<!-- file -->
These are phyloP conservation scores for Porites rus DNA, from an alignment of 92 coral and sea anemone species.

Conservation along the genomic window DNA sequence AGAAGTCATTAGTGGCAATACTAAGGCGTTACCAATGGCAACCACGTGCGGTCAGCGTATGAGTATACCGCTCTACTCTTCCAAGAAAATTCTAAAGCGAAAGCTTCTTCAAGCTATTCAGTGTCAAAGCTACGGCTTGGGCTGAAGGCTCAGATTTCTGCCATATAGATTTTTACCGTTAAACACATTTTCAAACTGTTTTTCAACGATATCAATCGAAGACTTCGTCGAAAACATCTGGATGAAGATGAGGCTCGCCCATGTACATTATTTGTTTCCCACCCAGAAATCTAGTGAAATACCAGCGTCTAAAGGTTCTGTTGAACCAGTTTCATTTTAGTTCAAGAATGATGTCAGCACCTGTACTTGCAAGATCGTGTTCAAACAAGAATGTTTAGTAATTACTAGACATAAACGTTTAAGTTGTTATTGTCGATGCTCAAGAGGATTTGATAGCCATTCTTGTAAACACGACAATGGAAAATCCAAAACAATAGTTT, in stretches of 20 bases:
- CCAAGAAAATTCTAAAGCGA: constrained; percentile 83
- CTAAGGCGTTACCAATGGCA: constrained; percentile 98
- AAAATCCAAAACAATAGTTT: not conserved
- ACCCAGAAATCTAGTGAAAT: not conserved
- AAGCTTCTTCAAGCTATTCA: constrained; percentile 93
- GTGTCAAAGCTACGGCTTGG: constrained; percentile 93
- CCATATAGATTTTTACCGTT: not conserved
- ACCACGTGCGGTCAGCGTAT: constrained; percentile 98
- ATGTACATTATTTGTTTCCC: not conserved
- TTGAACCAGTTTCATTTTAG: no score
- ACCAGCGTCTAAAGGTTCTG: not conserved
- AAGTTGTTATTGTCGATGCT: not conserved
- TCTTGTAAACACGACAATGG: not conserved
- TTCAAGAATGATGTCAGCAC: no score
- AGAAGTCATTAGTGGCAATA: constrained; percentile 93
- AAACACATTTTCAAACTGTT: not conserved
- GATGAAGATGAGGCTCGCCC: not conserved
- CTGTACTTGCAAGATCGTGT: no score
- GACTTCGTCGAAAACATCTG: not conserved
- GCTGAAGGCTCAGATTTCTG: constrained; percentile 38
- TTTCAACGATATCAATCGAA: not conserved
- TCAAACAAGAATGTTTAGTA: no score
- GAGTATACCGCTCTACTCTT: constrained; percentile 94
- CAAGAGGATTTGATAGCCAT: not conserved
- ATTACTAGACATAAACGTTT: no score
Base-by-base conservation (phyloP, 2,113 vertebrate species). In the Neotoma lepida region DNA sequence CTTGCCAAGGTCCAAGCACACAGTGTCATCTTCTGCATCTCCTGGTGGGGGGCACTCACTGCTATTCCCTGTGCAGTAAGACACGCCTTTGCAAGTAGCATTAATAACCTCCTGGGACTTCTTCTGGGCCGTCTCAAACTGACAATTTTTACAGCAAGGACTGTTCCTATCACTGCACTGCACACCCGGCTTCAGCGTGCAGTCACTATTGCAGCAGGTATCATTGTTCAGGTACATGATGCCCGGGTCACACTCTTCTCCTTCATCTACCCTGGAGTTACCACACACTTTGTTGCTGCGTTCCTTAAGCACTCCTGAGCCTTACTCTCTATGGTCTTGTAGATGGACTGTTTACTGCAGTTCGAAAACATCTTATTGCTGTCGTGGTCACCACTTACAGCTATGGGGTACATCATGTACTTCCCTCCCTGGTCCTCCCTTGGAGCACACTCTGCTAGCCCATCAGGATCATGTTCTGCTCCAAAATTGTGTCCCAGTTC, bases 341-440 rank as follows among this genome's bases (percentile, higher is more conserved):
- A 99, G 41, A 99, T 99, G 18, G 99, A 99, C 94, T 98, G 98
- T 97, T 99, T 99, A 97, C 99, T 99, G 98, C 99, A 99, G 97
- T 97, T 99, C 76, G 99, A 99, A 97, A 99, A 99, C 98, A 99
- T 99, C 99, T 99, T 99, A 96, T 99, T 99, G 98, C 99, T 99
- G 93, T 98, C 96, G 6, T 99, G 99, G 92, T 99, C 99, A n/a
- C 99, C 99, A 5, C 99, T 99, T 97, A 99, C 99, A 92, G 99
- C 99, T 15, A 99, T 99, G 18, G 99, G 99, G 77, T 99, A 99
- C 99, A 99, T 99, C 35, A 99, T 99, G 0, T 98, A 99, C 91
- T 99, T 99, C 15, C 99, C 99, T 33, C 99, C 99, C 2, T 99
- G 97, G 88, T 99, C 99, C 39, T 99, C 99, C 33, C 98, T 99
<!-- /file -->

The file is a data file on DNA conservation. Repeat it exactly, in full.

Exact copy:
These are phyloP conservation scores for Porites rus DNA, from an alignment of 92 coral and sea anemone species.

Conservation along the genomic window DNA sequence AGAAGTCATTAGTGGCAATACTAAGGCGTTACCAATGGCAACCACGTGCGGTCAGCGTATGAGTATACCGCTCTACTCTTCCAAGAAAATTCTAAAGCGAAAGCTTCTTCAAGCTATTCAGTGTCAAAGCTACGGCTTGGGCTGAAGGCTCAGATTTCTGCCATATAGATTTTTACCGTTAAACACATTTTCAAACTGTTTTTCAACGATATCAATCGAAGACTTCGTCGAAAACATCTGGATGAAGATGAGGCTCGCCCATGTACATTATTTGTTTCCCACCCAGAAATCTAGTGAAATACCAGCGTCTAAAGGTTCTGTTGAACCAGTTTCATTTTAGTTCAAGAATGATGTCAGCACCTGTACTTGCAAGATCGTGTTCAAACAAGAATGTTTAGTAATTACTAGACATAAACGTTTAAGTTGTTATTGTCGATGCTCAAGAGGATTTGATAGCCATTCTTGTAAACACGACAATGGAAAATCCAAAACAATAGTTT, in stretches of 20 bases:
- CCAAGAAAATTCTAAAGCGA: constrained; percentile 83
- CTAAGGCGTTACCAATGGCA: constrained; percentile 98
- AAAATCCAAAACAATAGTTT: not conserved
- ACCCAGAAATCTAGTGAAAT: not conserved
- AAGCTTCTTCAAGCTATTCA: constrained; percentile 93
- GTGTCAAAGCTACGGCTTGG: constrained; percentile 93
- CCATATAGATTTTTACCGTT: not conserved
- ACCACGTGCGGTCAGCGTAT: constrained; percentile 98
- ATGTACATTATTTGTTTCCC: not conserved
- TTGAACCAGTTTCATTTTAG: no score
- ACCAGCGTCTAAAGGTTCTG: not conserved
- AAGTTGTTATTGTCGATGCT: not conserved
- TCTTGTAAACACGACAATGG: not conserved
- TTCAAGAATGATGTCAGCAC: no score
- AGAAGTCATTAGTGGCAATA: constrained; percentile 93
- AAACACATTTTCAAACTGTT: not conserved
- GATGAAGATGAGGCTCGCCC: not conserved
- CTGTACTTGCAAGATCGTGT: no score
- GACTTCGTCGAAAACATCTG: not conserved
- GCTGAAGGCTCAGATTTCTG: constrained; percentile 38
- TTTCAACGATATCAATCGAA: not conserved
- TCAAACAAGAATGTTTAGTA: no score
- GAGTATACCGCTCTACTCTT: constrained; percentile 94
- CAAGAGGATTTGATAGCCAT: not conserved
- ATTACTAGACATAAACGTTT: no score
Base-by-base conservation (phyloP, 2,113 vertebrate species). In the Neotoma lepida region DNA sequence CTTGCCAAGGTCCAAGCACACAGTGTCATCTTCTGCATCTCCTGGTGGGGGGCACTCACTGCTATTCCCTGTGCAGTAAGACACGCCTTTGCAAGTAGCATTAATAACCTCCTGGGACTTCTTCTGGGCCGTCTCAAACTGACAATTTTTACAGCAAGGACTGTTCCTATCACTGCACTGCACACCCGGCTTCAGCGTGCAGTCACTATTGCAGCAGGTATCATTGTTCAGGTACATGATGCCCGGGTCACACTCTTCTCCTTCATCTACCCTGGAGTTACCACACACTTTGTTGCTGCGTTCCTTAAGCACTCCTGAGCCTTACTCTCTATGGTCTTGTAGATGGACTGTTTACTGCAGTTCGAAAACATCTTATTGCTGTCGTGGTCACCACTTACAGCTATGGGGTACATCATGTACTTCCCTCCCTGGTCCTCCCTTGGAGCACACTCTGCTAGCCCATCAGGATCATGTTCTGCTCCAAAATTGTGTCCCAGTTC, bases 341-440 rank as follows among this genome's bases (percentile, higher is more conserved):
- A 99, G 41, A 99, T 99, G 18, G 99, A 99, C 94, T 98, G 98
- T 97, T 99, T 99, A 97, C 99, T 99, G 98, C 99, A 99, G 97
- T 97, T 99, C 76, G 99, A 99, A 97, A 99, A 99, C 98, A 99
- T 99, C 99, T 99, T 99, A 96, T 99, T 99, G 98, C 99, T 99
- G 93, T 98, C 96, G 6, T 99, G 99, G 92, T 99, C 99, A n/a
- C 99, C 99, A 5, C 99, T 99, T 97, A 99, C 99, A 92, G 99
- C 99, T 15, A 99, T 99, G 18, G 99, G 99, G 77, T 99, A 99
- C 99, A 99, T 99, C 35, A 99, T 99, G 0, T 98, A 99, C 91
- T 99, T 99, C 15, C 99, C 99, T 33, C 99, C 99, C 2, T 99
- G 97, G 88, T 99, C 99, C 39, T 99, C 99, C 33, C 98, T 99